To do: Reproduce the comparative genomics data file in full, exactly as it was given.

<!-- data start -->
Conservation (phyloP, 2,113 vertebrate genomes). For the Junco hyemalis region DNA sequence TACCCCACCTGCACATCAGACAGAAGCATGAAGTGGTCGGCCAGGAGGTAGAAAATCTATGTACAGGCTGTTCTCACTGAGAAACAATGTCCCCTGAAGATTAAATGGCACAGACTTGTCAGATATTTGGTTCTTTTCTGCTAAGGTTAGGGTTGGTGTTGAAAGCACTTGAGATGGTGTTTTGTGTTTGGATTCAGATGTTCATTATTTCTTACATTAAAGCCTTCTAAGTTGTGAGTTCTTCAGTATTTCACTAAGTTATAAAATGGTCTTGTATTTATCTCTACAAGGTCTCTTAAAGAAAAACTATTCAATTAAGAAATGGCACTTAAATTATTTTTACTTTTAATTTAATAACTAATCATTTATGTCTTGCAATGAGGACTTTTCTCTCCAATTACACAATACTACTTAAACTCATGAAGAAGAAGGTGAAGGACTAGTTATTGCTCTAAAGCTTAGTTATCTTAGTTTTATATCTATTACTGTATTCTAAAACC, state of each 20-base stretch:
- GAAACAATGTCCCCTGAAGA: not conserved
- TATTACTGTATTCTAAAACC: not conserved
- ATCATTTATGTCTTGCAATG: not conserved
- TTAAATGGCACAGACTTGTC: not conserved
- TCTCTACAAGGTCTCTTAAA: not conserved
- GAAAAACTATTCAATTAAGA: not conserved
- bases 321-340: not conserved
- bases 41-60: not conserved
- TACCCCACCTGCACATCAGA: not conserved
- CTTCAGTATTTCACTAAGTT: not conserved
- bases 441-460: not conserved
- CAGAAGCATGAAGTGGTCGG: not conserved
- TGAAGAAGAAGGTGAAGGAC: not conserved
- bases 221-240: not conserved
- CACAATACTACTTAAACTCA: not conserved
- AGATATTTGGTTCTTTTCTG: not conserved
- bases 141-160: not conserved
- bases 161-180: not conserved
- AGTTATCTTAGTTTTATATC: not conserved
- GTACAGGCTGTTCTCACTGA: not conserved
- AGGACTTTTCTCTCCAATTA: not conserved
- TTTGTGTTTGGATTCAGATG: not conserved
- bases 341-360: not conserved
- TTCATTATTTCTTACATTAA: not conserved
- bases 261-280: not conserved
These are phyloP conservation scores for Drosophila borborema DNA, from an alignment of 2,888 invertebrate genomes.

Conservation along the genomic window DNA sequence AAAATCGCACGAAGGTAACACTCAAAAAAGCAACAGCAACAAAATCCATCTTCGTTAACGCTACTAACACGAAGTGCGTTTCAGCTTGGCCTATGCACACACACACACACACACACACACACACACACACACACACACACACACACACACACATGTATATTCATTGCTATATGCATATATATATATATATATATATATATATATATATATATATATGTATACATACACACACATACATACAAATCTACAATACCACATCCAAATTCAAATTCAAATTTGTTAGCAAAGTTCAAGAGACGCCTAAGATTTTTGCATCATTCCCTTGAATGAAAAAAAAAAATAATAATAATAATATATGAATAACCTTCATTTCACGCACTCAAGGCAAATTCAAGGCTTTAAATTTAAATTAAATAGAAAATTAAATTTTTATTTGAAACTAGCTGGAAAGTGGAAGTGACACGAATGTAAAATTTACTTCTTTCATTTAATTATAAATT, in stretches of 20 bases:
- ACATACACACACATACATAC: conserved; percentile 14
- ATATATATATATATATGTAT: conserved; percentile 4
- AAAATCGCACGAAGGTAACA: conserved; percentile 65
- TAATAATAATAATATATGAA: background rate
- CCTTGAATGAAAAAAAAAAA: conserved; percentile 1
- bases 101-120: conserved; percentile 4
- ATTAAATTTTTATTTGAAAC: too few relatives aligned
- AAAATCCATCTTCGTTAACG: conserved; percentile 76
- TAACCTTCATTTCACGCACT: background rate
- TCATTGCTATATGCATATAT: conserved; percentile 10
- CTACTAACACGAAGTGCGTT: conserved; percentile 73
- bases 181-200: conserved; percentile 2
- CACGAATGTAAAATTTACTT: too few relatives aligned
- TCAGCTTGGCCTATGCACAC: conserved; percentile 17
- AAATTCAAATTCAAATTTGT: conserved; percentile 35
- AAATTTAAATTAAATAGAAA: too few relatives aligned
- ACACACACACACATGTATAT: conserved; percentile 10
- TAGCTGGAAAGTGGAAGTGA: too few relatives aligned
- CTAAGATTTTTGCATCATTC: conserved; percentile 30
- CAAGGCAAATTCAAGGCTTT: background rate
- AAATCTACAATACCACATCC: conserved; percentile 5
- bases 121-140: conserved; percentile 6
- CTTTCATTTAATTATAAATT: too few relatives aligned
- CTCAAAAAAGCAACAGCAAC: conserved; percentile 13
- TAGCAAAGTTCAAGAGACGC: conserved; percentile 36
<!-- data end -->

Conservation (phyloP, 2,113 vertebrate genomes). For the Junco hyemalis region DNA sequence TACCCCACCTGCACATCAGACAGAAGCATGAAGTGGTCGGCCAGGAGGTAGAAAATCTATGTACAGGCTGTTCTCACTGAGAAACAATGTCCCCTGAAGATTAAATGGCACAGACTTGTCAGATATTTGGTTCTTTTCTGCTAAGGTTAGGGTTGGTGTTGAAAGCACTTGAGATGGTGTTTTGTGTTTGGATTCAGATGTTCATTATTTCTTACATTAAAGCCTTCTAAGTTGTGAGTTCTTCAGTATTTCACTAAGTTATAAAATGGTCTTGTATTTATCTCTACAAGGTCTCTTAAAGAAAAACTATTCAATTAAGAAATGGCACTTAAATTATTTTTACTTTTAATTTAATAACTAATCATTTATGTCTTGCAATGAGGACTTTTCTCTCCAATTACACAATACTACTTAAACTCATGAAGAAGAAGGTGAAGGACTAGTTATTGCTCTAAAGCTTAGTTATCTTAGTTTTATATCTATTACTGTATTCTAAAACC, state of each 20-base stretch:
- GAAACAATGTCCCCTGAAGA: not conserved
- TATTACTGTATTCTAAAACC: not conserved
- ATCATTTATGTCTTGCAATG: not conserved
- TTAAATGGCACAGACTTGTC: not conserved
- TCTCTACAAGGTCTCTTAAA: not conserved
- GAAAAACTATTCAATTAAGA: not conserved
- bases 321-340: not conserved
- bases 41-60: not conserved
- TACCCCACCTGCACATCAGA: not conserved
- CTTCAGTATTTCACTAAGTT: not conserved
- bases 441-460: not conserved
- CAGAAGCATGAAGTGGTCGG: not conserved
- TGAAGAAGAAGGTGAAGGAC: not conserved
- bases 221-240: not conserved
- CACAATACTACTTAAACTCA: not conserved
- AGATATTTGGTTCTTTTCTG: not conserved
- bases 141-160: not conserved
- bases 161-180: not conserved
- AGTTATCTTAGTTTTATATC: not conserved
- GTACAGGCTGTTCTCACTGA: not conserved
- AGGACTTTTCTCTCCAATTA: not conserved
- TTTGTGTTTGGATTCAGATG: not conserved
- bases 341-360: not conserved
- TTCATTATTTCTTACATTAA: not conserved
- bases 261-280: not conserved
These are phyloP conservation scores for Drosophila borborema DNA, from an alignment of 2,888 invertebrate genomes.

Conservation along the genomic window DNA sequence AAAATCGCACGAAGGTAACACTCAAAAAAGCAACAGCAACAAAATCCATCTTCGTTAACGCTACTAACACGAAGTGCGTTTCAGCTTGGCCTATGCACACACACACACACACACACACACACACACACACACACACACACACACACACACACATGTATATTCATTGCTATATGCATATATATATATATATATATATATATATATATATATATATATGTATACATACACACACATACATACAAATCTACAATACCACATCCAAATTCAAATTCAAATTTGTTAGCAAAGTTCAAGAGACGCCTAAGATTTTTGCATCATTCCCTTGAATGAAAAAAAAAAATAATAATAATAATATATGAATAACCTTCATTTCACGCACTCAAGGCAAATTCAAGGCTTTAAATTTAAATTAAATAGAAAATTAAATTTTTATTTGAAACTAGCTGGAAAGTGGAAGTGACACGAATGTAAAATTTACTTCTTTCATTTAATTATAAATT, in stretches of 20 bases:
- ACATACACACACATACATAC: conserved; percentile 14
- ATATATATATATATATGTAT: conserved; percentile 4
- AAAATCGCACGAAGGTAACA: conserved; percentile 65
- TAATAATAATAATATATGAA: background rate
- CCTTGAATGAAAAAAAAAAA: conserved; percentile 1
- bases 101-120: conserved; percentile 4
- ATTAAATTTTTATTTGAAAC: too few relatives aligned
- AAAATCCATCTTCGTTAACG: conserved; percentile 76
- TAACCTTCATTTCACGCACT: background rate
- TCATTGCTATATGCATATAT: conserved; percentile 10
- CTACTAACACGAAGTGCGTT: conserved; percentile 73
- bases 181-200: conserved; percentile 2
- CACGAATGTAAAATTTACTT: too few relatives aligned
- TCAGCTTGGCCTATGCACAC: conserved; percentile 17
- AAATTCAAATTCAAATTTGT: conserved; percentile 35
- AAATTTAAATTAAATAGAAA: too few relatives aligned
- ACACACACACACATGTATAT: conserved; percentile 10
- TAGCTGGAAAGTGGAAGTGA: too few relatives aligned
- CTAAGATTTTTGCATCATTC: conserved; percentile 30
- CAAGGCAAATTCAAGGCTTT: background rate
- AAATCTACAATACCACATCC: conserved; percentile 5
- bases 121-140: conserved; percentile 6
- CTTTCATTTAATTATAAATT: too few relatives aligned
- CTCAAAAAAGCAACAGCAAC: conserved; percentile 13
- TAGCAAAGTTCAAGAGACGC: conserved; percentile 36